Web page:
One of France’s wealthiest families accuses another of withholding info on Monet painting stolen by Nazi’s
The painting originally belonged to the Heilbronn family before it was taken in 1941 during a Gestapo raid on a family’s bank vault. And now the Heilbronn family allege that the Wildenstein family, an international dynasty of French art dealers, is concealing information about the stolen work.
The Wildensteins deny any knowledge of the painting’s whereabouts. But this runs contrary to the fact that the late Daniel Wildenstein included it in two of his inventories of Monet’s work, and listed it as being in a private collection – an anonymous owner in the first reference and an unidentified American owner in the second.
And the Wildensteins hardly have the cleanest track record when it comes to openness about their art property. Last year more than 30 ‘missing’ artworks turned up in a vault at the Wildenstein Institute – a not-for-profit research organization run by the Wildensteins. The Wildenstein contest that the institute never intentionally hid missing works, but simply lacked a full inventory of what was in their vault.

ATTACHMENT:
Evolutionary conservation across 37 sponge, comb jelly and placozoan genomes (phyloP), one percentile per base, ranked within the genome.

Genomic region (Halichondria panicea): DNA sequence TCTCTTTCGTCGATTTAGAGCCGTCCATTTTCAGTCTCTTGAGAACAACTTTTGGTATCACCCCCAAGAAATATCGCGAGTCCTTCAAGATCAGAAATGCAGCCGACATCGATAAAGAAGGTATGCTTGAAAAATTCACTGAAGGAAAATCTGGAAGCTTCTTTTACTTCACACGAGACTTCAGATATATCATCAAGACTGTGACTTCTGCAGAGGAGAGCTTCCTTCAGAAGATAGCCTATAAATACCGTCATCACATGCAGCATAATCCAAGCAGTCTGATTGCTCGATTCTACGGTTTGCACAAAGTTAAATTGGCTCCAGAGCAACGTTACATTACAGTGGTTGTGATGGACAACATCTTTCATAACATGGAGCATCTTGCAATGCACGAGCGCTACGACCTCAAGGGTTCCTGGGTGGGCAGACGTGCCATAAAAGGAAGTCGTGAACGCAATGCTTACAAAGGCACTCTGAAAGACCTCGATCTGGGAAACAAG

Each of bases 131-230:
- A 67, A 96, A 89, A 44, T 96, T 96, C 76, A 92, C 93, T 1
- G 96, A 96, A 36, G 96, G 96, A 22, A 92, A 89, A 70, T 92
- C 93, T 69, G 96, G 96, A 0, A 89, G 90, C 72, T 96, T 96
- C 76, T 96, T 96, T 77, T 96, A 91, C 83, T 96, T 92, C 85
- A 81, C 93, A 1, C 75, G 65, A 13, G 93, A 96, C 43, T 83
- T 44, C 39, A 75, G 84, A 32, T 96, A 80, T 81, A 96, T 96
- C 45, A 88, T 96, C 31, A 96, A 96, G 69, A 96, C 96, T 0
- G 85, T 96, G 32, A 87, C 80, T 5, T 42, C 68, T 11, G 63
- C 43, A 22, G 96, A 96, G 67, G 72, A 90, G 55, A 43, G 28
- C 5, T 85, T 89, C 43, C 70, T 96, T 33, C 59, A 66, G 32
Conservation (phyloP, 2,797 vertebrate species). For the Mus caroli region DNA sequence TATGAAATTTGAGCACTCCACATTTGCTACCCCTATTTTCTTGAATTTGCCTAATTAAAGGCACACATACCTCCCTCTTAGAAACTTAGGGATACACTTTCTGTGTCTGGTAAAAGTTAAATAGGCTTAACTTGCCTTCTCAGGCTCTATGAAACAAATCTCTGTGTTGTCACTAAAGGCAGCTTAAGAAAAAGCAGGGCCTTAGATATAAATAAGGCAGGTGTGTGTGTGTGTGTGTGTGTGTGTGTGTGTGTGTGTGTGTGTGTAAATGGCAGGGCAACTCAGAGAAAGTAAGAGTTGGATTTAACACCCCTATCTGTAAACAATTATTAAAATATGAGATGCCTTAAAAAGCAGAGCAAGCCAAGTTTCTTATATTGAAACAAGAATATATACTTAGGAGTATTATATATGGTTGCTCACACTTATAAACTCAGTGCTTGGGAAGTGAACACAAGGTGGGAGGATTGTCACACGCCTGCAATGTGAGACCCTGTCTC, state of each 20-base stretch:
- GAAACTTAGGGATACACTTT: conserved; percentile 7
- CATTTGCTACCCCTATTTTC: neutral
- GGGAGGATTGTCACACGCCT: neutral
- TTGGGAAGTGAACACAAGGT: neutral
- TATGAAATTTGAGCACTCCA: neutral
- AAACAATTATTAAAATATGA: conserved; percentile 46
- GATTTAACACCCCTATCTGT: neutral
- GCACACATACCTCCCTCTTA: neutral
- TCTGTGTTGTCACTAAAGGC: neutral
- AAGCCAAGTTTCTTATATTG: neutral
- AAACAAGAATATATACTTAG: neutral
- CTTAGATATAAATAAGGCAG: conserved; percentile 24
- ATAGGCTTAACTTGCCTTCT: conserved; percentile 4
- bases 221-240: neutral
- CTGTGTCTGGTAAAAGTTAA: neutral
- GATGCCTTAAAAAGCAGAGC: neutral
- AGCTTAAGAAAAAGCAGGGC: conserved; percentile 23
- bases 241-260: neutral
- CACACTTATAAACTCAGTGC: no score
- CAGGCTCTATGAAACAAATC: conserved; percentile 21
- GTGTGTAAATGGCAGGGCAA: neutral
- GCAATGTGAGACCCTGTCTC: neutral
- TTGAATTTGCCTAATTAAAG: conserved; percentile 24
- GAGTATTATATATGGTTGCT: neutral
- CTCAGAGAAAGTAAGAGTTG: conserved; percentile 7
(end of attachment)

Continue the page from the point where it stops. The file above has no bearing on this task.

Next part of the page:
Nevertheless, there have been other complaints filed relating to Nazi-looted works ending up in the Wildenstein vault rather than being returned to their rightful owners. And the Heilbronn’s have been pursuing the return of the Monet painting on this premise: ‘It’s not a question of the price of the painting,’ said their spokesperson. ‘It’s a question of a victory against the Germans’.
During the Gestapo raid in 1941, the Heilbronn family – members of the French Resistance – lost 10 paintings. Four of the family’s works have been recovered, including a Renoir painting of pastel roses that the family spotted when it came up for sale at Christie’s in 2004. Two Pissarro landscapes were also recovered from the Berlin home of Hermann Goering, Hitler’s second in command.
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